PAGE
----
Governments are poised to intervene over the security of IoT devices, as the industry has so far failed to self-regulate, infosec guru Bruce Schneier has said.
In his keynote speech at Infosecurity Europe 2017, Schneier told delegates that the correct way to think about IoT is as if we are building a world-sized distributed robot with no centralised control.
"It's not a robot in the classic sense. We get our conceptualisation of robots from movies such as Star Wars, where it has a metal shell with smarts on the inside.
"But the internet senses, thinks and acts. And what is interesting to me about that is that's the classic definition of a robot."
Everything is a computer now, which means computer security has become "everything security", he says. "Regulation is coming and is coming in a big way. There is a lot of worry that regulation will stifle innovation, but if you look at history that is not the case.
"The real physical threat from the Internet of Things will force governments to act because we are talking about fear, and nothing [makes] a government do something like fear."
To ensure we get "smart government regulation", not "stupid" regulation, the infosec community will have to get involved. So far the sector has failed to self-regulate, he said, pointing to the number of different standards documents as a case in point.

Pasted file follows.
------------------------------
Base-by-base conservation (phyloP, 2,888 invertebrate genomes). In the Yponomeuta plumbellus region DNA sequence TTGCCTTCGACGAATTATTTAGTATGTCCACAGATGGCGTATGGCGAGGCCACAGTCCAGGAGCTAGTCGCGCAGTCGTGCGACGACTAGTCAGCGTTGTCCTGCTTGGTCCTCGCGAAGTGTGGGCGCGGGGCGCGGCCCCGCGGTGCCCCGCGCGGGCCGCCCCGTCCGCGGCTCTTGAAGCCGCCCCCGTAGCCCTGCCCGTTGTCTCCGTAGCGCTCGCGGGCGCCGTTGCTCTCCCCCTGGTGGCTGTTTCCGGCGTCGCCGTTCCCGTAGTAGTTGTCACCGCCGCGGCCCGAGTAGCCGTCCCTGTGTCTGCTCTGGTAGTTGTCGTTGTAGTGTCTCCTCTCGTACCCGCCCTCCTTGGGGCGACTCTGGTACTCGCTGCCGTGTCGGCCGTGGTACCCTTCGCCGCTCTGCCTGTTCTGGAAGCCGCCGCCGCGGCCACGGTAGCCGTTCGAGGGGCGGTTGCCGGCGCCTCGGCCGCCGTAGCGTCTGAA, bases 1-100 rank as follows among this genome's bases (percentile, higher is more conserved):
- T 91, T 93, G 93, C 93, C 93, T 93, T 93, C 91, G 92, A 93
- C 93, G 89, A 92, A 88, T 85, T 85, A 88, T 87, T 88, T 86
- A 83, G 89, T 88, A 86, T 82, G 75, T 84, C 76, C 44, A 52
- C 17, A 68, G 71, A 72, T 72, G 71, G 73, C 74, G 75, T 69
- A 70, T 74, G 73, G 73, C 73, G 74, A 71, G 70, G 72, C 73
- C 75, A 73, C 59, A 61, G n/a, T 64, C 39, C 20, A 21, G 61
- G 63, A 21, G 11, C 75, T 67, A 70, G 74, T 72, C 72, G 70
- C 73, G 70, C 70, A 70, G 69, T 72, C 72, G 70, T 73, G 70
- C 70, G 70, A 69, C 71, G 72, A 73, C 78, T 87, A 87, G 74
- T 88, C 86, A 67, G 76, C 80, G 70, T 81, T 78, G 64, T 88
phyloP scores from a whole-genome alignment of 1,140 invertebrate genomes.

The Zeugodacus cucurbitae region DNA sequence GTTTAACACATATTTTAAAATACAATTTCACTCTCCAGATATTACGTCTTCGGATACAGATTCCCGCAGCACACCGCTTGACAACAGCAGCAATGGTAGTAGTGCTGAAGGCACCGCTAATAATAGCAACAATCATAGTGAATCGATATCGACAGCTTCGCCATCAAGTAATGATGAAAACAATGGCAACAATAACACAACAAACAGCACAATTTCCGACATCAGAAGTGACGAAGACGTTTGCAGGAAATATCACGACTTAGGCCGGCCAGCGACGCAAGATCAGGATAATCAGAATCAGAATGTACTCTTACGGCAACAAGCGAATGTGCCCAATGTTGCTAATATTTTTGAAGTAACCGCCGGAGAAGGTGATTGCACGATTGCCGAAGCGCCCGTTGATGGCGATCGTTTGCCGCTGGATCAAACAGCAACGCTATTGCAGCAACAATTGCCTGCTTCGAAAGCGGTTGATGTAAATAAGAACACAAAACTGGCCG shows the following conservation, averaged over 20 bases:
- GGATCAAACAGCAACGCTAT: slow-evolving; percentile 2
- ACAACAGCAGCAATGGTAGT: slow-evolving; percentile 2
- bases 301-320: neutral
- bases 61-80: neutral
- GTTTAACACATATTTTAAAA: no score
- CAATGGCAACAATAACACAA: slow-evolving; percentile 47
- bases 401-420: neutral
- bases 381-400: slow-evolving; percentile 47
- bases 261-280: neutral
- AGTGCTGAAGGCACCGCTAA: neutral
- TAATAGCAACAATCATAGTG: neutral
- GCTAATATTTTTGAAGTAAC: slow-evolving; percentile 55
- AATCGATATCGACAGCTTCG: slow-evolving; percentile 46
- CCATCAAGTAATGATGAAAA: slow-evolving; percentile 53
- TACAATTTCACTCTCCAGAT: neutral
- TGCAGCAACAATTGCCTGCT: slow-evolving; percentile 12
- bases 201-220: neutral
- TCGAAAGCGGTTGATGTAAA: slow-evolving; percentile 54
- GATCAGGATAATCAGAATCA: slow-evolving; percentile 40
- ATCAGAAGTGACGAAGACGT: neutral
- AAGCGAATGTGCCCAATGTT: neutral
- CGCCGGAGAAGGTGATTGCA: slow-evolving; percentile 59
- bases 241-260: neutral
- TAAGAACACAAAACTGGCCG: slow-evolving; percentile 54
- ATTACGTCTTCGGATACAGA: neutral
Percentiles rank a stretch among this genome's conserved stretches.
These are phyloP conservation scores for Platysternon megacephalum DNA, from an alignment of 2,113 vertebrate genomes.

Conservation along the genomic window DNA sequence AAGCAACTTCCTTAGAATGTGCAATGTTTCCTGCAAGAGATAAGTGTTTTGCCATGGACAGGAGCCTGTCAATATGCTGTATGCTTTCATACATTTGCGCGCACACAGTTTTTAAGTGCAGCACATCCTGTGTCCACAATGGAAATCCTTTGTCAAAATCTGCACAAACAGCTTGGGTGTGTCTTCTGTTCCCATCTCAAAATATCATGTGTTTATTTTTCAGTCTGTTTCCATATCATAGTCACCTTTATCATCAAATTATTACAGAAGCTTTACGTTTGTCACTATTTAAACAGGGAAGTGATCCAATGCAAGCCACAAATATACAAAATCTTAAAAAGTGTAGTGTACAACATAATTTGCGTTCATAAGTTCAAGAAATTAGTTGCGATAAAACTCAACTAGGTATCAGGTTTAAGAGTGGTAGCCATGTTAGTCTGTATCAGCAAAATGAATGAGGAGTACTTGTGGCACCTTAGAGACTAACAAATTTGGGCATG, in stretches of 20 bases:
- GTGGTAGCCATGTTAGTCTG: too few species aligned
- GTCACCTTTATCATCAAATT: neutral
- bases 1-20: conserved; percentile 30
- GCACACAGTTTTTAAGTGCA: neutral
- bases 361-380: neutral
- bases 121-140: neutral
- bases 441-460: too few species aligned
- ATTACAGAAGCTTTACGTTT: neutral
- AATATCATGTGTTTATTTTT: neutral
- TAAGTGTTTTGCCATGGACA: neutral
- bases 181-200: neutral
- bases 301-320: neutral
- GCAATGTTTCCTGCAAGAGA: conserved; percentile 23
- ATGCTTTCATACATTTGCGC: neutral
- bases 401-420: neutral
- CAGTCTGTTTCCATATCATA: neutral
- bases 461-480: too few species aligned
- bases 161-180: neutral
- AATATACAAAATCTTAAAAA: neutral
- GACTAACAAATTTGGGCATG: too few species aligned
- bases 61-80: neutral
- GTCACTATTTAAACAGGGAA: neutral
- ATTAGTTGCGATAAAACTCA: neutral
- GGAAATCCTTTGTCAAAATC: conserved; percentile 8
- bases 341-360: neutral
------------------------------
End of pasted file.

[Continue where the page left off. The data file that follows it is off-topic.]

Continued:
"There are about 20 different IoT standards documentations ... security testing, patching ... support for responsible practices, a failsafe mode, an offline mode. These are all good lists – the hard part is getting them adopted.
Good, fast, cheap. Pick two
"Until now we've largely left computer security to the market. And that has worked mostly OK, but not great."
Almost all software is poorly written and insecure, he says. "We know the market does not pay for quality software. The adage is good, fast and cheap: pick any two. The market has picked fast and cheap at the expense of good. Pretty much everywhere, software doesn't work very well."
Software is full of bugs, and some of those bugs lead to vulnerabilities, which can then be exploited.
Apple and Google have teams of engineers on hand to release patches for when a vulnerability has been discovered. But that will not be true for something like a cheap internet-connected digital video recorder.
"In a lot of the cases the market can't fix this, because neither the buyer nor the seller care if your DVR might be part of the Mirai botnet. Because it's cheap and it's working ... The problem is that someone else is the victim of a DDoS attack because of your insecure DVR.
"I really stress that we are going to get government intervention here, because the market will not fix these problems by itself and that is actually normal."
Gartner reckons there will be 8.38 billion IoT gadgets installed in 2017, while other, more wild estimates put the total number between 30 and 50 billion by 2020.
But Schneier says the total number is not the right metric for security professionals to consider. "The problem is that it's going to be lots of different types of devices – that is what is going to cause the problem.
"And a lot of this will be cheap, and low-hanging fruit for attackers – gaining entry points into more powerful systems, and [creating] larger and more powerful bot-nets in these sub-few-pound devices," he says.
"The market rarely fixes these things ... Companies do not do this by themselves, they need the government to fix it." ®